Before the global pandemic, Pakistan’s tourism sector was experiencing a notable upward trend, captivating the interests of both international and domestic visitors. Driven by prestigious state visits and heightened global acclaim, international tourists were increasingly drawn to uncover Pakistan’s concealed treasures, including the remarkable 6,000 Buddhist monuments nestled within the Khyber Pakhtunkhwa province.
The Kartarpur Corridor in Punjab drew thousands of Sikh pilgrims to Nankana Sahib, the birthplace of Baba Guru Nanak. Meanwhile, domestic tourists, numbering around 50 million, were discovering the beauty of their own country, traveling in groups and with families.
Impact of the Pandemic
Fast forward to April 2020, and the world is grappling with the COVID-19 health emergency. As per the World Tourism Organization (UNWTO), their projections indicated a potential global decline in tourism receipts ranging from $300 to $500 billion due to the impact of the pandemic.
Small and medium enterprises (SMEs) operating within the tourism and transportation sectors have encountered significant adversity stemming from the virus and the subsequent containment measures, with Pakistan being no stranger to these challenges. The country reported over 5,000 positive cases despite intense containment efforts.
As a result of the pandemic, both international and domestic flights to and from Pakistan were stopped, and tourist spots and public places were closed. Most restaurants had to temporarily scale down operations or close, affecting small eateries, street vendors, and creative industries.
Startups, including homestays and tour operators, faced cancellations, and Pakistan’s Civil Aviation Authority (CAA) reported losses of approximately $18 million in March 2020. Pakistan International Airlines (PIA) considered sending its workforce on paid leave. In the province of Khyber Pakhtunkhwa (KP), the tourism sector alone foresaw a revenue decline of approximately $20 million, causing repercussions for roughly 260,000 formal employment positions.
Notwithstanding these obstacles, there is a silver lining. One unintended consequence of the pandemic is that it offers nature and wildlife a reprieve from over-tourism.
Recovery and Resilience
As Pakistan looks toward post-COVID-19 recovery, it’s essential to focus on revitalizing the tourism industry. Collaboration between the public and private sectors is crucial to mitigating the pandemic’s impact and preparing for responsible tourism when travel restrictions are lifted.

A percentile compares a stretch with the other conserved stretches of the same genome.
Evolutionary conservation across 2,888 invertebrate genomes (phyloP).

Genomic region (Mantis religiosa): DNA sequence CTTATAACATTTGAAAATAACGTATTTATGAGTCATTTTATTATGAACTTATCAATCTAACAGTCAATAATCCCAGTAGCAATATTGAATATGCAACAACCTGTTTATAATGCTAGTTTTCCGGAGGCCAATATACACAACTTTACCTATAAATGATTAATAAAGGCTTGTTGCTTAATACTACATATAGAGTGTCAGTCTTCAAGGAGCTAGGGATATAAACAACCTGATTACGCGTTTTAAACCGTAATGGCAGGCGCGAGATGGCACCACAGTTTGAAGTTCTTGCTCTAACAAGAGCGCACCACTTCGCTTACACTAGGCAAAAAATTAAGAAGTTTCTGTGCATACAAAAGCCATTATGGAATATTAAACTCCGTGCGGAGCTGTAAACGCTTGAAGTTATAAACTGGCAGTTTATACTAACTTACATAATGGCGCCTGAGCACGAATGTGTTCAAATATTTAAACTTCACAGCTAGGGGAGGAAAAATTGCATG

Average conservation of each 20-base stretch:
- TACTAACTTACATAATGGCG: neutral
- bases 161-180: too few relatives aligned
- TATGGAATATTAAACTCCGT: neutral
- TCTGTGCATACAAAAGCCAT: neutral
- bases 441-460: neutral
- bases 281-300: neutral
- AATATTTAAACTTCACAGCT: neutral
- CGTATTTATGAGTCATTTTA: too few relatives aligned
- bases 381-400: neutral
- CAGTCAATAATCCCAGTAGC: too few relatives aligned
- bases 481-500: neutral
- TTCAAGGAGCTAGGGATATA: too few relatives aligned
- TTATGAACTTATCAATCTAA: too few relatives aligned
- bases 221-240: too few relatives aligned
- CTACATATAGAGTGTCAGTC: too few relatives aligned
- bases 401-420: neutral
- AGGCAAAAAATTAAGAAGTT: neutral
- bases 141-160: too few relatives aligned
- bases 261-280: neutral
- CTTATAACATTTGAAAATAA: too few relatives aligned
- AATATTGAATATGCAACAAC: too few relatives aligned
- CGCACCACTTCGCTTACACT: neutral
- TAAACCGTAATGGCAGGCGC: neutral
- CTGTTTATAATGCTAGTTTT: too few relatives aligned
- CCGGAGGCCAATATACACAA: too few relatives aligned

Revitalizing Pakistan’s tourism industry
- Develop Standard Operating Procedures (SOPs): Establish clear guidelines for workers, firms, and travelers to ensure health and safety standards.
- Financial Support: Direct financial assistance to tourism value chains, including microenterprises, to help them withstand the economic fallout.
- Improve Hygiene and Safety: Encourage and support players such as restaurants, hotels, homestays, and transport providers to enhance hygiene and safety practices.
- Virtual Tours: Utilize technology to introduce virtual tours of museums, heritage sites, and ski resorts as a substitute for physical visits.
- Sustainable Practices: Plan and enforce on-site measures for better waste collection, plastics recycling, and traffic management.
Pakistan’s authorities are in the process of launching support programs for affected enterprises and daily wagers. With concerted efforts, Pakistan can recover and rebuild its tourism sector.
The COVID-19 pandemic has dealt a severe blow to Pakistan’s burgeoning tourism industry. However, with careful planning, financial support, and the implementation of safety measures, the nation can hope to recover from the impact.
Pakistan’s rich cultural heritage and breathtaking landscapes will continue to attract visitors once travel restrictions ease. The resilience of its tourism sector, as demonstrated before the pandemic, is a testament to the industry’s potential.
As the world gradually moves toward recovery, Pakistan can stand as a testament to its people’s strength and the tourism industry’s allure.
Let’s remain hopeful that travelers will soon flock to the 6,000 Buddhist monuments in Khyber Pakhtunkhwa, experience the religious significance of Kartarpur Corridor, and explore the breathtaking valleys of Pakistan once more.
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